Most hobby photographers (and many pros) are often well aware of the phenomenon known as GAS, or "Gear Acquisition Syndrome." It's a tendency to want to constantly add to your inventory of photographic items, either with new cameras, new lenses, or even new accessories. Even on a greatly reduced budget such as mine, there are cheap opportunities to add to one's collection.
When I first saw results on Lance Rothstein's "labeauratoire"site from the square format 35mm shooter known as the Minolta 24 Rapid, I had a lot of interest in picking one up when the opportunity might present itself. However, due to some reluctance after a few too many bad rangefinder acquisitions, I dragged my feet when a cheap example popped up for sale, and someone else beat me to it.
Perusing the interwebs for other possibilities, I came across a striking suggestion to MAKE a square format camera from an 828 body. As a huge fan of 828, the idea certainly struck a chord with me, and with some help from my buddy Mark at the Gas House, I managed to install a pair of varied mods to make this interesting idea a reality. Each of these concepts has some uniqueness, and both have some advantages over the other.
Have a look at this "creation" of a square shooter.
The 282 camera never really existed, but after "creating" one with only a minimal amount of effort, I'm at something at a loss in wondering why it didn't.
A great number of popular roll film formats offered numerous image sizes from the same standard roll of film. The 120/620 format is likely king of these, offering three variants alone that are marked on its backing paper, and a few others, such as 6x7 and 6x12 that are innovatively added to the standard mix. 127 is able to offer a few sizes as well: a pair of rectangular formats, and the square format used for Super slides. But 828 has always been rigid, with seemingly every camera produced in the format using the standard 28 x 40mm size.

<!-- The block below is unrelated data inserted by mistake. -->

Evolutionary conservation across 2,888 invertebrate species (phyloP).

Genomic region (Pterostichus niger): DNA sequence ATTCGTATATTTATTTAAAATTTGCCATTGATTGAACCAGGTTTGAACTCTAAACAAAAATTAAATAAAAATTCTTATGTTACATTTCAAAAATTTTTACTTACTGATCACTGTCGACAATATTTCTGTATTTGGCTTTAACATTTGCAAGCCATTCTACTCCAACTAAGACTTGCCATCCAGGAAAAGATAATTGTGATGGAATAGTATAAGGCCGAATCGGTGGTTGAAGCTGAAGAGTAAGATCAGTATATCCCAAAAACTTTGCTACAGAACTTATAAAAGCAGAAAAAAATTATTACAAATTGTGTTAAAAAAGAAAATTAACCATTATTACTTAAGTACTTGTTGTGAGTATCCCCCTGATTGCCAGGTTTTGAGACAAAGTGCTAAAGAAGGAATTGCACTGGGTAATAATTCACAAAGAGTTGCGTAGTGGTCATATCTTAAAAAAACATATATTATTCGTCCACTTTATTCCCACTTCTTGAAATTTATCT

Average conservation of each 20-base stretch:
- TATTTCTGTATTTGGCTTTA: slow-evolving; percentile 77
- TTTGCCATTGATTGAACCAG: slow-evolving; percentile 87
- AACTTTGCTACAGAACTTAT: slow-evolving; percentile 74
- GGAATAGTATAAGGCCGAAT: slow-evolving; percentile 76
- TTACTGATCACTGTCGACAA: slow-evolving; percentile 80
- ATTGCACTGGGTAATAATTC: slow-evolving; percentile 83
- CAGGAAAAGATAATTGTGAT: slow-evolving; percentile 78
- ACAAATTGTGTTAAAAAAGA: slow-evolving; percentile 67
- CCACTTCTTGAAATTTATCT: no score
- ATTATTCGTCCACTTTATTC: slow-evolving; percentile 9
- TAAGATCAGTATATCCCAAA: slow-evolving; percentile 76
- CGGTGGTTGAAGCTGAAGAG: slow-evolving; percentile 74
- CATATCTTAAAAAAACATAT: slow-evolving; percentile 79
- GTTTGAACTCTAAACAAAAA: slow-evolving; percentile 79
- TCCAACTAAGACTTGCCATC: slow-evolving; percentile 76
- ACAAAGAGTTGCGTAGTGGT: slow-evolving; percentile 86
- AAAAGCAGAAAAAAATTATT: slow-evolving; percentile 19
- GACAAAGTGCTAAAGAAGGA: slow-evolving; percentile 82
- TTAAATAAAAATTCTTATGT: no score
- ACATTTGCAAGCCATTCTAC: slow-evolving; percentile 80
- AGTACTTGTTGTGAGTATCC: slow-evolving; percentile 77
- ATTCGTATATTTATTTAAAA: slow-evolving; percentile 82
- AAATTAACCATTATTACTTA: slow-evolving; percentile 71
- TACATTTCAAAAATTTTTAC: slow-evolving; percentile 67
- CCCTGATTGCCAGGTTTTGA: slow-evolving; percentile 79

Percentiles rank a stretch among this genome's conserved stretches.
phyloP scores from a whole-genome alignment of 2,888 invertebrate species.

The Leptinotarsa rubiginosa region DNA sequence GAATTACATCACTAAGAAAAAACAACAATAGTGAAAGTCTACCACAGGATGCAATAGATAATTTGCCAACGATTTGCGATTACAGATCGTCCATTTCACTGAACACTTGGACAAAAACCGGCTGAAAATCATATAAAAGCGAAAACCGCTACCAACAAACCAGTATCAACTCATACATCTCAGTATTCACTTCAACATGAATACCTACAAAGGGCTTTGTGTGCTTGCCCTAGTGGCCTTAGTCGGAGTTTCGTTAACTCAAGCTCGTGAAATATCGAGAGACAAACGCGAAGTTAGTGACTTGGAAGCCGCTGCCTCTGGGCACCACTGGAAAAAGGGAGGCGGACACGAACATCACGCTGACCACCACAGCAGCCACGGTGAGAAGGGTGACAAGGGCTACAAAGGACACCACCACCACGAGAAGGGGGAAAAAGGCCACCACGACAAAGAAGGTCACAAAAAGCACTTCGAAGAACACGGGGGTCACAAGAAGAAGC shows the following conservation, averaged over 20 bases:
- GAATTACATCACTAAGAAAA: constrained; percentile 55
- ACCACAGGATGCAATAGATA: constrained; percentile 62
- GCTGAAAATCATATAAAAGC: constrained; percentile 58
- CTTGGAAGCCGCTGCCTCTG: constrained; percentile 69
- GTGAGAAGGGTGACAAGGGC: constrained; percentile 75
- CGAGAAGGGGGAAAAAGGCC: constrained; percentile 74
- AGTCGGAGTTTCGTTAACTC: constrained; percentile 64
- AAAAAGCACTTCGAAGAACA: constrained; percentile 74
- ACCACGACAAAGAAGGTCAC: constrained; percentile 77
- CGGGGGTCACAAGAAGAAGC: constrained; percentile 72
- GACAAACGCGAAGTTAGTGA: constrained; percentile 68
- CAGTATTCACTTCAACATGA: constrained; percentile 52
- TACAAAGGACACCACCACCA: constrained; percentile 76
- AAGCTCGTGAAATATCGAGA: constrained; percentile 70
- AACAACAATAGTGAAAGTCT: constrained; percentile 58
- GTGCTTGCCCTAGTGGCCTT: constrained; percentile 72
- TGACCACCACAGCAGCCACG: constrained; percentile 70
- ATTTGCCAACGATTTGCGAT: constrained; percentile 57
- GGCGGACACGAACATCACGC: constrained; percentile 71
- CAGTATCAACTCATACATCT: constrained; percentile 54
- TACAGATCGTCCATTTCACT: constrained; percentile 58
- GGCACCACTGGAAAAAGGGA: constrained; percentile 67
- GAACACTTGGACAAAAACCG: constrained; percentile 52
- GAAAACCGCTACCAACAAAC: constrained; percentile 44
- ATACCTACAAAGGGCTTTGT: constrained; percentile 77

The 120 format was able to attract "square shooters" by having a row of numbers to allow 12 6x6 exposures instead of 8 6x9 exposures. The 127 format was essentially able to do the same, where shooters could get 12 40mm x 40mm shots instead of 8 40mm x 65mm shots. Not so with Kodak's "Bantam" 828 format.
It is a concept that rather easily could have been adopted, and debatably should have been adopted. To me it was an opportunity that was missed. Kodak could have easily added a row of offset numbers on the backing paper of 828 film for square frame spacing, then designed and sold a line of even smaller Bantam cameras to accommodate the "282 format" (for "28 squared") as I like to call it.
Perhaps no one considered it. Perhaps the film of the time lacked the fine grain to print from 28 x 28 negatives, or perhaps since a lot of the Bantam's draw was as a conduit to shoot deluxe sized color slides, a square format Bantam would have limited appeal, despite the possibility of selling more cameras (even MORE compact ones at that!) and making money on getting more prints from a roll of film than the traditional 828. History is history, and there never was a square Bantam format.
Despite the lack of such a format, a squared Bantam is readily possible with only a minimum of effort, and carries with it a significant benefit over traditional 828 shooting in the ability to get a full 24 shots on a roll of cut down 120 film from a format that natively allowed for a meager 8 shots per roll. This cut down "282" is also advantageous over 120 and 127 format in the number of shots per roll. Even 127 format film that was cut down from 120 only yields 18 shots at most. This is quite simply the most number of exposures realistically possible from a roll of 120 film, and it works amazingly well.
The main "hack" or "mod" to creating a 282 camera, aside from a spare camera body itself, is the simple addition of a pair of 6mm wide inserts to create a permanent mask in the that is mounted on both sides of the film chamber. This trims the negative size from 28x40 to 28x28 to create a square image on Bantam width film. With the help of Mark, who created these inserts, I was most of the way to creating this "new" format!
The modest extent of this modification. Had I not had a willing friend with a 3D printer, I'd have likely improvised cut down inserts from wooden coffee stirrers.
In order to take full advantage of the square format however, I would need to create a backing paper template to maximize the number of images on a length of film. I figured that a 4mm distance between images should be adequate and created a small guide to assist in marking off "ticks" 32mm apart on a cut down piece of surplus 120 backing paper. Using this method, I was easily able to slot out 24 exposures onto this pre-made backing paper. I trimmed the backing paper to extend a few inches from either end of where the film would fall in order to conserve space in the small 828 chamber.